The week marked the start of a period of work assessing the quality of many of the best reedbeds around the country. How are they performing for birds and Bitterns in particular? This largely involves wading through reedbeds getting wet, smelly, hammered by mosquitos and cut to shreds by reeds.
We started at Ham Wall in Somerset. More correctly, we started by looking for the nesting Little Bitterns. Sightings had now become infrequent as it appeared that feeding flights to the nest had stopped. There were two brief views of the female. However, sightings by visitors of ‘small brown bitterns’ in the vicinity suggested that the young have fledged.
Fifteen years after the reedbed creation started, Ham Wall now supports more Bitterns that any other UK reedbed - a remarkable success. This year there were 8 boomers and at least 8 nests, with a further 7 boomers in the wider area. This success is undoubtedly partly due to the size of the site. At over 200 ha, this is a large reedbed. It is clear that these bigger habitat creations are performing better than smaller sites. It is also a very wet reedbed, with around a metre or more of water in the reedbed areas chosen for nesting by the Bitterns. We record habitat details (water depth, reed height and density etc) around old nest sites in order to further our knowledge of replicating these conditions in new sites being developed.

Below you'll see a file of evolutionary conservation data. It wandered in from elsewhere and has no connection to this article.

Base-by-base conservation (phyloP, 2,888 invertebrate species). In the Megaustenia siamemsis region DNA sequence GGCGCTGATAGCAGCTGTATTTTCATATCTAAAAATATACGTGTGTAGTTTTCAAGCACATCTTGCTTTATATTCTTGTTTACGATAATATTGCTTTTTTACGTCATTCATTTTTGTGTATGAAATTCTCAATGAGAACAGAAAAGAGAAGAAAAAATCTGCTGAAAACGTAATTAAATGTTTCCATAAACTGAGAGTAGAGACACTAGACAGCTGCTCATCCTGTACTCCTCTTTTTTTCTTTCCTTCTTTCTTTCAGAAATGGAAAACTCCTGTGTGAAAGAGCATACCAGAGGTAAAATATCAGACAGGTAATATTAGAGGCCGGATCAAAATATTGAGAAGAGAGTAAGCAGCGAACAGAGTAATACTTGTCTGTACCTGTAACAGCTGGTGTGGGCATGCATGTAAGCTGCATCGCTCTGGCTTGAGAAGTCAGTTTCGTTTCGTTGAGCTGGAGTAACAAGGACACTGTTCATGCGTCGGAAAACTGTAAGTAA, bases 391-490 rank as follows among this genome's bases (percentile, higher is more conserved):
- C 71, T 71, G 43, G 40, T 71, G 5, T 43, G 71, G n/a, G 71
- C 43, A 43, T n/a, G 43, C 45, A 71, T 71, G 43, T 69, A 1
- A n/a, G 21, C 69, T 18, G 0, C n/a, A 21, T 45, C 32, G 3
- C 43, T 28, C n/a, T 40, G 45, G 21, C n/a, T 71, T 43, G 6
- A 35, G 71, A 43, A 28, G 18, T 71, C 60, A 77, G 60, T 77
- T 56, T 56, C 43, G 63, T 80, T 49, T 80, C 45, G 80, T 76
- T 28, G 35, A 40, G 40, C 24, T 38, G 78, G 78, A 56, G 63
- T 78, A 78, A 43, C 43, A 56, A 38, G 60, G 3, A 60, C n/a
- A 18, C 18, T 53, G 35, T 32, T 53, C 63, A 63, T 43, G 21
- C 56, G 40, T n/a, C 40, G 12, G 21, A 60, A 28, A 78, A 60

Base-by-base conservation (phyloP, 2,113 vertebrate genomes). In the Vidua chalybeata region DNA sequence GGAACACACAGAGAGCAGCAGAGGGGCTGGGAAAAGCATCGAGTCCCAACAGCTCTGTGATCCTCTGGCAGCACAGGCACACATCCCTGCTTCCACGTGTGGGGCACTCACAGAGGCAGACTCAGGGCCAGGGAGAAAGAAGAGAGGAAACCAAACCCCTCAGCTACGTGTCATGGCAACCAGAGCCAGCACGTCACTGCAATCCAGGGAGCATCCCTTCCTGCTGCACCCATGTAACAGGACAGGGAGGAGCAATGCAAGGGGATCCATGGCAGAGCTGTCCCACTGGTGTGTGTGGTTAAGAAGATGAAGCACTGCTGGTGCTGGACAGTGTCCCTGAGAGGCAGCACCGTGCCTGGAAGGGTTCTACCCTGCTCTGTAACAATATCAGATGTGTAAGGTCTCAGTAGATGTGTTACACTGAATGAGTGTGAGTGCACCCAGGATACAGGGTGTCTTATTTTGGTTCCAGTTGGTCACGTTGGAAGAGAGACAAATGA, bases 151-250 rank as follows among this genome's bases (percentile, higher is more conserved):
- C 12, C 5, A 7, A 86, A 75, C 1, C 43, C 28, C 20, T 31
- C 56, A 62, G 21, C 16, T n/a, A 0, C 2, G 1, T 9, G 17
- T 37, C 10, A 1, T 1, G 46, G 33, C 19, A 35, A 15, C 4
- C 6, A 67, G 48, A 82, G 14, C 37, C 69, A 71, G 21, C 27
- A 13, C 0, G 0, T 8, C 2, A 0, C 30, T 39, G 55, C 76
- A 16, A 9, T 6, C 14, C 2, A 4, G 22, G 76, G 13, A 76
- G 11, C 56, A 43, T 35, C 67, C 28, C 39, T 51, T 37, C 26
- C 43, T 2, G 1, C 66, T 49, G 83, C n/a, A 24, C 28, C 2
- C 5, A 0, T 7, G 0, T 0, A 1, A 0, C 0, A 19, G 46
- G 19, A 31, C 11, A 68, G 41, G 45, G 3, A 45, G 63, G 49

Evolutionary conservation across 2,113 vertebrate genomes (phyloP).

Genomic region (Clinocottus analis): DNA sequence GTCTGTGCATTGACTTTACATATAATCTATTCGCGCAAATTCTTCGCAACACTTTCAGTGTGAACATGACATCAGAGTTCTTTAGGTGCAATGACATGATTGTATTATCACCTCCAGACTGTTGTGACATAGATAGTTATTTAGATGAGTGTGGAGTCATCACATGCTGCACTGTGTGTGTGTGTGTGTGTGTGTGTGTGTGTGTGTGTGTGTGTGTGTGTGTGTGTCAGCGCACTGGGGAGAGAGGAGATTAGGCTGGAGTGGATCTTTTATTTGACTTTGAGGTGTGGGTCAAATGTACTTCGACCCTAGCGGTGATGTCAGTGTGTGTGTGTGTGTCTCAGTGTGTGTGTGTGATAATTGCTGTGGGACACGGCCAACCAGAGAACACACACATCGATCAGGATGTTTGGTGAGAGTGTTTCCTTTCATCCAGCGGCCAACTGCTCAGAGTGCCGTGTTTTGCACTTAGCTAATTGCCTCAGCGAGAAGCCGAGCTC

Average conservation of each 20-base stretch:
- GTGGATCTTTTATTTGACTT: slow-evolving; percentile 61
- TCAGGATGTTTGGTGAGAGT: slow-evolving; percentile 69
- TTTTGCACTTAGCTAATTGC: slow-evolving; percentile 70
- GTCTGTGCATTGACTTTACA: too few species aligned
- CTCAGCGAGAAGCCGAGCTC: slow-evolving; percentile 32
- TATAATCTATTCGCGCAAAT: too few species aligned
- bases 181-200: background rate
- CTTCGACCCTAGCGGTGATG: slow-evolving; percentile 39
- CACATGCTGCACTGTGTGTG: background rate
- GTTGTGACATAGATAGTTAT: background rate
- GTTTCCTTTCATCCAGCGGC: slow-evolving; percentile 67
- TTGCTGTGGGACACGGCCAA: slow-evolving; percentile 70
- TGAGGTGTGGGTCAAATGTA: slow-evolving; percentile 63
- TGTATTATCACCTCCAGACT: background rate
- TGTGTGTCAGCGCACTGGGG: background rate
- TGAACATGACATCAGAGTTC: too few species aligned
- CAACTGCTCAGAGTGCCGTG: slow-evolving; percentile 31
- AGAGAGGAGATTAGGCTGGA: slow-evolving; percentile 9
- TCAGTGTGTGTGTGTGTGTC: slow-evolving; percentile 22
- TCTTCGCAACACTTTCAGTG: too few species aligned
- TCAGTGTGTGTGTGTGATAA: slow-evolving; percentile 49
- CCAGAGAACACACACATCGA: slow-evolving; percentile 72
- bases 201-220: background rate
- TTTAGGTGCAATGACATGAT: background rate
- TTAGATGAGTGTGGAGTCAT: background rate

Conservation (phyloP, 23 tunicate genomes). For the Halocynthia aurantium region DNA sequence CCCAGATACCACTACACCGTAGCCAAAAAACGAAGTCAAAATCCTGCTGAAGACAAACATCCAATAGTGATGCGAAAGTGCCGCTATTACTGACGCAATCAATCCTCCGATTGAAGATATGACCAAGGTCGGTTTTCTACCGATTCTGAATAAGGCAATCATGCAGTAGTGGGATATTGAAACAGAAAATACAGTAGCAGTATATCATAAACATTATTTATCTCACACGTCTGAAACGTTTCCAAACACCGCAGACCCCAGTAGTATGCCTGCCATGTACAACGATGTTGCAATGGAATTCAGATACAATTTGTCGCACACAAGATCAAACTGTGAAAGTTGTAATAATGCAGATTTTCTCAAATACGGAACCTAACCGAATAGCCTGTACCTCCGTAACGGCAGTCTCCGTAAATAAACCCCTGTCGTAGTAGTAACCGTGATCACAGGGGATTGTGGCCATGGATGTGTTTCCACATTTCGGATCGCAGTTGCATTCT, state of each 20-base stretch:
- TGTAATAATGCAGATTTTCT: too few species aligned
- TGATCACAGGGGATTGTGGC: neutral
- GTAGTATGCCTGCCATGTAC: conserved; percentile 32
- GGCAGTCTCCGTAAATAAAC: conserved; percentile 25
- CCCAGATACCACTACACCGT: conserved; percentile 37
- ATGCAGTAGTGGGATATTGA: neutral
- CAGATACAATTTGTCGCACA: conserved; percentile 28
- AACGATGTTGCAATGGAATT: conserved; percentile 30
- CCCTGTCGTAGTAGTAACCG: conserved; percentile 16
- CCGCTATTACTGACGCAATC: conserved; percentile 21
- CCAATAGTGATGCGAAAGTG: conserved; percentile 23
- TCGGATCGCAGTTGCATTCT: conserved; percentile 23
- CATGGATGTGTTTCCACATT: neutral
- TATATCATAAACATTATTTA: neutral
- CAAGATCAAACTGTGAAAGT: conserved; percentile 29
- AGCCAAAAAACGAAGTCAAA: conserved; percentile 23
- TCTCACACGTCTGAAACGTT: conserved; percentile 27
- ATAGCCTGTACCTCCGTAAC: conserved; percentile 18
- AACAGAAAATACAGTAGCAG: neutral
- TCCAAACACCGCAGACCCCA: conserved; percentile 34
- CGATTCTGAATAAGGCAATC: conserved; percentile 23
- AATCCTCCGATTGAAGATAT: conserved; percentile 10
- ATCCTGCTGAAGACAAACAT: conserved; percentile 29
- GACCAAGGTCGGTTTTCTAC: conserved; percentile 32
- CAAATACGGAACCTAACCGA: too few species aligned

Ham Wall is formed from ex-peat diggings, now restored to wetland habitat by careful land-forming. Fish and amphibian populations are now exceeding the threshold for Bitterns, hence the recent surge in breeding birds. This site now forms the standard that all others have to match.
A number of Bitterns were seen during the visit, as well as Great White Egret, Bearded Tit, Marsh Harrier, many Cetti's Warblers and good numbers of Small Red-eyed Damselflies.